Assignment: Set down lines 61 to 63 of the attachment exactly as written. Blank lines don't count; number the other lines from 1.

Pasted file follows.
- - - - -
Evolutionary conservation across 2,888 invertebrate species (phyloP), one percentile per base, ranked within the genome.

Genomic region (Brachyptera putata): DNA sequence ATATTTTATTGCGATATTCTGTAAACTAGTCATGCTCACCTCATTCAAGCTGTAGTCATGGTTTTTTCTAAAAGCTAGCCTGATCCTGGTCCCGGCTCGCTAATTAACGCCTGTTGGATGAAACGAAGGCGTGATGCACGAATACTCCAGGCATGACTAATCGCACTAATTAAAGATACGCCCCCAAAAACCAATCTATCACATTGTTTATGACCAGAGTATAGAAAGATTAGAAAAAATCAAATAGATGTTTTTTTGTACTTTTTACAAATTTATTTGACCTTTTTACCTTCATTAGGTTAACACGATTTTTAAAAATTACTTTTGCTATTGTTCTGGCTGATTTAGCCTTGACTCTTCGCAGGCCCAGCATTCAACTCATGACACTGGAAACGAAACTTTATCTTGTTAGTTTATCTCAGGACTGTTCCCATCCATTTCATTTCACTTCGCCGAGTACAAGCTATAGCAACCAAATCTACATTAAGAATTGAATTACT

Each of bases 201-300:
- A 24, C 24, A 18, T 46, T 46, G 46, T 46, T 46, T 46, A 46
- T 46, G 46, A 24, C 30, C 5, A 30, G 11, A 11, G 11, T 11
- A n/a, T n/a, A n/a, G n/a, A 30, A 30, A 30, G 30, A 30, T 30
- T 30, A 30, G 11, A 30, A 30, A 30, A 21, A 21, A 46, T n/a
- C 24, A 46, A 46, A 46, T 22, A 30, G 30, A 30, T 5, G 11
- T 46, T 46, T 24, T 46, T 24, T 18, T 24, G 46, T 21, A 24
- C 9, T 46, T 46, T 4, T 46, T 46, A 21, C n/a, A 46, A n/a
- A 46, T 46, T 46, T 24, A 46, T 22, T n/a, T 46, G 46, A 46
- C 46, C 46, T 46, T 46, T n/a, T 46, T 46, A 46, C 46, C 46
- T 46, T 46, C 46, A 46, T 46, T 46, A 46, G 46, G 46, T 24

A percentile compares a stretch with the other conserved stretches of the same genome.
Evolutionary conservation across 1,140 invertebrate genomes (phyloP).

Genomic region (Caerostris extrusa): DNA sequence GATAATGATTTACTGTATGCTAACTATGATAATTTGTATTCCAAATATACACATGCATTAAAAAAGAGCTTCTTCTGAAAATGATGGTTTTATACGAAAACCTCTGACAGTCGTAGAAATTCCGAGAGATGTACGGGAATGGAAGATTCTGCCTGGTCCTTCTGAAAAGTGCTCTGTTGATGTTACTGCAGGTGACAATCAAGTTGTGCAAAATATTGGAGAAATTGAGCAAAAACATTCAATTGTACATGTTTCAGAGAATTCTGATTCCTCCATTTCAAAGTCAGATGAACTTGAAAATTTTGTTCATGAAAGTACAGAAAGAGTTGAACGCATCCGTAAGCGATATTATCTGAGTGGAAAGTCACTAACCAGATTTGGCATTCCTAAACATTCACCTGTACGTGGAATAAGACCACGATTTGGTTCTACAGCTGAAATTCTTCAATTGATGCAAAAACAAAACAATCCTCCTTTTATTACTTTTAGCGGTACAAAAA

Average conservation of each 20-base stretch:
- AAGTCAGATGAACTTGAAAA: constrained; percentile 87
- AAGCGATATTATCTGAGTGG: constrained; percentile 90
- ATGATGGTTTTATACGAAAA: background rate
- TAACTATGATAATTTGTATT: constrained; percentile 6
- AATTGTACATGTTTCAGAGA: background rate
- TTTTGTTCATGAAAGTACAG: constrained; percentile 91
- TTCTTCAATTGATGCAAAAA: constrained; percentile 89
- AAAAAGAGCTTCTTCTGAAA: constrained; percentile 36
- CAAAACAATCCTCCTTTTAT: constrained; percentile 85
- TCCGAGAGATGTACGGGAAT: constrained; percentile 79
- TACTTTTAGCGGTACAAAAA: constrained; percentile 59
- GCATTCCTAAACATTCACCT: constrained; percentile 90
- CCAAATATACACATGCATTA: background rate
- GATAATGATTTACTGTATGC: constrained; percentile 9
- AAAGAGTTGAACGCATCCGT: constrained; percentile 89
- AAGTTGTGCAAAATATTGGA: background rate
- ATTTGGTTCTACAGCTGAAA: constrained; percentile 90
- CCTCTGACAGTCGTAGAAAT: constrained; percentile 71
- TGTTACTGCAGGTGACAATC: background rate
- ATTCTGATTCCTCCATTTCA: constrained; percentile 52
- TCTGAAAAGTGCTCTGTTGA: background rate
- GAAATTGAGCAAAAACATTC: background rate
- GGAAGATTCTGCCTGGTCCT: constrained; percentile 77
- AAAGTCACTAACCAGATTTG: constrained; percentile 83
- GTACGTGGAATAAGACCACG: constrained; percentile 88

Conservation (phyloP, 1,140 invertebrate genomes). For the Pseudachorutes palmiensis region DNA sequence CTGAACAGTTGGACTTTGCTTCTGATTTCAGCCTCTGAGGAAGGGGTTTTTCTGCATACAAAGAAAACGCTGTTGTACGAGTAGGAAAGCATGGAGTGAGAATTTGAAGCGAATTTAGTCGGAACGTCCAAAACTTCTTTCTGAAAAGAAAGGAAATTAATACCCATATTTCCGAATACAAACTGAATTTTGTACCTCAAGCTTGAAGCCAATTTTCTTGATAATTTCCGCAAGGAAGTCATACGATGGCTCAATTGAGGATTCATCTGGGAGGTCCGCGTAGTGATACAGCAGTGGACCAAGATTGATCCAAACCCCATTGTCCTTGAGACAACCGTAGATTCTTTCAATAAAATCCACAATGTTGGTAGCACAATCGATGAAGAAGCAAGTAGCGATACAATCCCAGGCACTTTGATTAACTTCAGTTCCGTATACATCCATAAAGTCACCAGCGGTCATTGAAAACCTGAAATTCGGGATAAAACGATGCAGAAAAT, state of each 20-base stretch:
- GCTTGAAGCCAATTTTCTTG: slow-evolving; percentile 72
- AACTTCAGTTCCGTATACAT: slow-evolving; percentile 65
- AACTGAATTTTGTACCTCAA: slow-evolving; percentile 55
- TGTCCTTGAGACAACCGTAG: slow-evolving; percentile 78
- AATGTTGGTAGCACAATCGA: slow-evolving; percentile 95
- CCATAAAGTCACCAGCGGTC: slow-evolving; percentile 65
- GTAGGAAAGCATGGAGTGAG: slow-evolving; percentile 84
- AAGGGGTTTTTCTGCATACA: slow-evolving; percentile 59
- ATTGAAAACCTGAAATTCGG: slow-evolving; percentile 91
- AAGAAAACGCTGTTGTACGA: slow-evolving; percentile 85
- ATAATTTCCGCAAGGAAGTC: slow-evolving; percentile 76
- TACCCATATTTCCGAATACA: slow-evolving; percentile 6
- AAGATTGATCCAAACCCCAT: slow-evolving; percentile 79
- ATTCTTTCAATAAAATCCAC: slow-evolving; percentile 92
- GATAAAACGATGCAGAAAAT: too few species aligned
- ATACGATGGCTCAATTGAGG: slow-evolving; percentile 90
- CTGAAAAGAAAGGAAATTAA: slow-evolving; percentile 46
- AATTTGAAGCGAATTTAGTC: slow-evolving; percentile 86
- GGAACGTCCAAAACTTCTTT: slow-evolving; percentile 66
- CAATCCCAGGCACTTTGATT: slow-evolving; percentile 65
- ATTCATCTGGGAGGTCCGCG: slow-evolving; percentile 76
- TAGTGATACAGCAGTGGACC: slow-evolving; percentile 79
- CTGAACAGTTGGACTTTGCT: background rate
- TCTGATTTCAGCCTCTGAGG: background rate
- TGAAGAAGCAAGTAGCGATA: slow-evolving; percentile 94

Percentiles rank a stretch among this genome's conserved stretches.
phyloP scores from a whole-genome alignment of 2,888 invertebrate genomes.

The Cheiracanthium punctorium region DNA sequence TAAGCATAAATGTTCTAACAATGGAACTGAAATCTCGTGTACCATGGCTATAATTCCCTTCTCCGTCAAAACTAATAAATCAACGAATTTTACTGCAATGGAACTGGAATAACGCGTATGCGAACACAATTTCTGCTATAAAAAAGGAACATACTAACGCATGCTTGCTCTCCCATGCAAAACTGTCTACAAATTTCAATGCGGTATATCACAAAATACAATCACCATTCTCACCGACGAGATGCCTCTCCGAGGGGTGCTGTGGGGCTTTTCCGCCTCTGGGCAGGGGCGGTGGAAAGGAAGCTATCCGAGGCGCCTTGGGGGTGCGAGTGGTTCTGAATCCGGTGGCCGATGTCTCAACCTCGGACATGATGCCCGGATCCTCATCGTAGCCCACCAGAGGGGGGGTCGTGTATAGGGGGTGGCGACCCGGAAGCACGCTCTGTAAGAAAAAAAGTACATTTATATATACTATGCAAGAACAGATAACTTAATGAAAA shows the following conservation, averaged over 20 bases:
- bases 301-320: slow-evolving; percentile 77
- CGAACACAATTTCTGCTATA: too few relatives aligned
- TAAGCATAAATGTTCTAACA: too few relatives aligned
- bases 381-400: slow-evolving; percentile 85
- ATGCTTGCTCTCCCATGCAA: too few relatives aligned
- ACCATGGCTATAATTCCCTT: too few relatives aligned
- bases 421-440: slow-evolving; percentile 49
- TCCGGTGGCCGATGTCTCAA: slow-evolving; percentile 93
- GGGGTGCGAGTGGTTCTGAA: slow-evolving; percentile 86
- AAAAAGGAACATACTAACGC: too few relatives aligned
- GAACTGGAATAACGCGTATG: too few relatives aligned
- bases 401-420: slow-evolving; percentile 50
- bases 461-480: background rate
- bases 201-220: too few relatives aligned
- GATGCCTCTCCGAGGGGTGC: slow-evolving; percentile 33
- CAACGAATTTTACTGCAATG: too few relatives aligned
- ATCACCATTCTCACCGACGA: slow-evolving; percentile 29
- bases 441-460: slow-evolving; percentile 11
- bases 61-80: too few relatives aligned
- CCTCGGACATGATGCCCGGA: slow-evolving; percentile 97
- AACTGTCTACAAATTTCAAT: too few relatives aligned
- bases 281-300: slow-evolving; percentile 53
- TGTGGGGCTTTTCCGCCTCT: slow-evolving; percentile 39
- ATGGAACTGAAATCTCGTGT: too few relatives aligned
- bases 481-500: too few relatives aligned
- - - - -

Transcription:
- AATTTGAAGCGAATTTAGTC: slow-evolving; percentile 86
- GGAACGTCCAAAACTTCTTT: slow-evolving; percentile 66
- CAATCCCAGGCACTTTGATT: slow-evolving; percentile 65